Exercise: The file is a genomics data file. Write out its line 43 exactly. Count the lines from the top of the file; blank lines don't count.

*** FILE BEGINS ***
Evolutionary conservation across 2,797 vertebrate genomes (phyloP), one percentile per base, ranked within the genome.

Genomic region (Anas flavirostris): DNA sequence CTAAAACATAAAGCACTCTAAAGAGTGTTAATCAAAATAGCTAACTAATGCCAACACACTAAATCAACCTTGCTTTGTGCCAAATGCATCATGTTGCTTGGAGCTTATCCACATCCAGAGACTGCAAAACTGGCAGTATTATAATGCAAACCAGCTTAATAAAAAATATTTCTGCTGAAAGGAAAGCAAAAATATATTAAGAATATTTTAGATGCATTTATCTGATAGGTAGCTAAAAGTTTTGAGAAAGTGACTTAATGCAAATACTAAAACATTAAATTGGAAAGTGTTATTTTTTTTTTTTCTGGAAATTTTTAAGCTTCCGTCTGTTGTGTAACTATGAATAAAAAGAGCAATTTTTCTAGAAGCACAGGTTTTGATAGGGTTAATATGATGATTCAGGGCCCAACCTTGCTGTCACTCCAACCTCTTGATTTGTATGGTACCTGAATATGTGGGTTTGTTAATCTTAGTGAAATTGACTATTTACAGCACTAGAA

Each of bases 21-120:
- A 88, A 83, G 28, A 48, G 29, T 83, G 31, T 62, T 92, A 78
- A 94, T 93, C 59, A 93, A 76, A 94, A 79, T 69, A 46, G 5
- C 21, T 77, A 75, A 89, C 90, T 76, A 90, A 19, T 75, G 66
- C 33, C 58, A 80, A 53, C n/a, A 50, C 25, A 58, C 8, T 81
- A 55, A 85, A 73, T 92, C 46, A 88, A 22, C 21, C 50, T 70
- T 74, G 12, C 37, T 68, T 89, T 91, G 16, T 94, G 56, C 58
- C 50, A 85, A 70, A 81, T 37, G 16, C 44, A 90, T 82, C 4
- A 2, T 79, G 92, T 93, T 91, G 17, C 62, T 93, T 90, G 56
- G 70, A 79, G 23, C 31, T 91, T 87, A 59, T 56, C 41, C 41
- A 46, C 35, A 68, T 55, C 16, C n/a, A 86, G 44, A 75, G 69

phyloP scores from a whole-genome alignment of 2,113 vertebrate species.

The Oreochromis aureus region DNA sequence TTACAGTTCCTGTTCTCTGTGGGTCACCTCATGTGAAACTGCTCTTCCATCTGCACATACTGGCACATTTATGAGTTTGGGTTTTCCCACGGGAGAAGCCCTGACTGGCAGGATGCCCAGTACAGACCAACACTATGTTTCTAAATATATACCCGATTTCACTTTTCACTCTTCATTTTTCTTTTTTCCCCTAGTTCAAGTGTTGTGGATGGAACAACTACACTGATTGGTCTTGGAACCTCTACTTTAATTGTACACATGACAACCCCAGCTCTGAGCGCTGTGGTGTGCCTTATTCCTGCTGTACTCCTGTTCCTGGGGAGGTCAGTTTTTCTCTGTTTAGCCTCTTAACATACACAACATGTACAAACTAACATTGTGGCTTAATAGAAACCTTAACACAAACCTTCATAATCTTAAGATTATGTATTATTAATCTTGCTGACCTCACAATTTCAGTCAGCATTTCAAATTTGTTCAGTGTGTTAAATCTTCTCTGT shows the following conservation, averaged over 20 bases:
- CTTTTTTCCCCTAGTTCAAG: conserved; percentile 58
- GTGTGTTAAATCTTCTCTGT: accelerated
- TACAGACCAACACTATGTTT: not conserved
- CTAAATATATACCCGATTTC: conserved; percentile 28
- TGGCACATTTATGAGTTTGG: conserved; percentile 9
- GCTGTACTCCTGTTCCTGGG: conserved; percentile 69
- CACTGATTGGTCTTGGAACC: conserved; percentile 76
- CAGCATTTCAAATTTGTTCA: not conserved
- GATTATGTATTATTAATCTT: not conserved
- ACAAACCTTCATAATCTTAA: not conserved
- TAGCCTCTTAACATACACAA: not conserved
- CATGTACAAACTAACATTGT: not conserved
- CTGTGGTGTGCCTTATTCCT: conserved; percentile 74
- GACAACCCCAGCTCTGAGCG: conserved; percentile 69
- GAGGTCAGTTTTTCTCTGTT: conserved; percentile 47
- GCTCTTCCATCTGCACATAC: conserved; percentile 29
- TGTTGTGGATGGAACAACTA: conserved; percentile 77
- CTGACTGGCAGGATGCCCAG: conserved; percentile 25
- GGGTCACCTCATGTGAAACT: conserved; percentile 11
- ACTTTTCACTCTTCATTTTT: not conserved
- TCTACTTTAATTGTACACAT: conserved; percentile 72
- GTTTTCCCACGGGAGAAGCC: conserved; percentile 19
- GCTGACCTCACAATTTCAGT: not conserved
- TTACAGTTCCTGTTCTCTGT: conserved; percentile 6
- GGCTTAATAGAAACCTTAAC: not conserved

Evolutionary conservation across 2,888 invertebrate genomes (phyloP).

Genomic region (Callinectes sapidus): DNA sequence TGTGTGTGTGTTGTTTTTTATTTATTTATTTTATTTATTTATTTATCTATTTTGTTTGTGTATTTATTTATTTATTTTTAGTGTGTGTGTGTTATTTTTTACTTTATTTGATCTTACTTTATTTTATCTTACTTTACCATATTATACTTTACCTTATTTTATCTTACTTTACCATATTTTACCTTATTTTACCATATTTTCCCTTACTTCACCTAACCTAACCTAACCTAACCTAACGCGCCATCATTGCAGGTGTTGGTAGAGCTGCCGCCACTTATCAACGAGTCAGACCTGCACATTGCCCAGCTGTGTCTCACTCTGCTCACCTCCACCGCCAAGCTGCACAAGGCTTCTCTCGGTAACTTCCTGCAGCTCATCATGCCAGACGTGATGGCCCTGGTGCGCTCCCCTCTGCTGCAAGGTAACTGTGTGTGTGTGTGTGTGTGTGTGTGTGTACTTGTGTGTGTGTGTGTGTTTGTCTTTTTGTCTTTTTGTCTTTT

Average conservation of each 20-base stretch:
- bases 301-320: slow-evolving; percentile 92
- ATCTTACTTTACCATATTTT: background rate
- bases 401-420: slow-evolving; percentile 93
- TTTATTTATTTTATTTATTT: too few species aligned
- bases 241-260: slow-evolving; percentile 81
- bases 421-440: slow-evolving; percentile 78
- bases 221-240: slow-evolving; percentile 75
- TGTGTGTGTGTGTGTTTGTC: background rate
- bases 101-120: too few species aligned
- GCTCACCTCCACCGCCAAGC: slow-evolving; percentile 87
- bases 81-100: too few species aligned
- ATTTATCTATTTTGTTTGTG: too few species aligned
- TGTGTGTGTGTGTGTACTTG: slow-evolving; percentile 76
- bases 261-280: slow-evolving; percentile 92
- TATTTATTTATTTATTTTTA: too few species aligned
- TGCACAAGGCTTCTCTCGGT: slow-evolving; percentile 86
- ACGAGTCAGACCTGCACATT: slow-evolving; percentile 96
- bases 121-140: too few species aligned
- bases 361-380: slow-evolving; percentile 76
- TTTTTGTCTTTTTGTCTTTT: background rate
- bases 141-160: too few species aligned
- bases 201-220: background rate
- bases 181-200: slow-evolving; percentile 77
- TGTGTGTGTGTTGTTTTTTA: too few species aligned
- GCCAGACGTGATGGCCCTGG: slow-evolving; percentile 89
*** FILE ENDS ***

Average conservation of each 20-base stretch: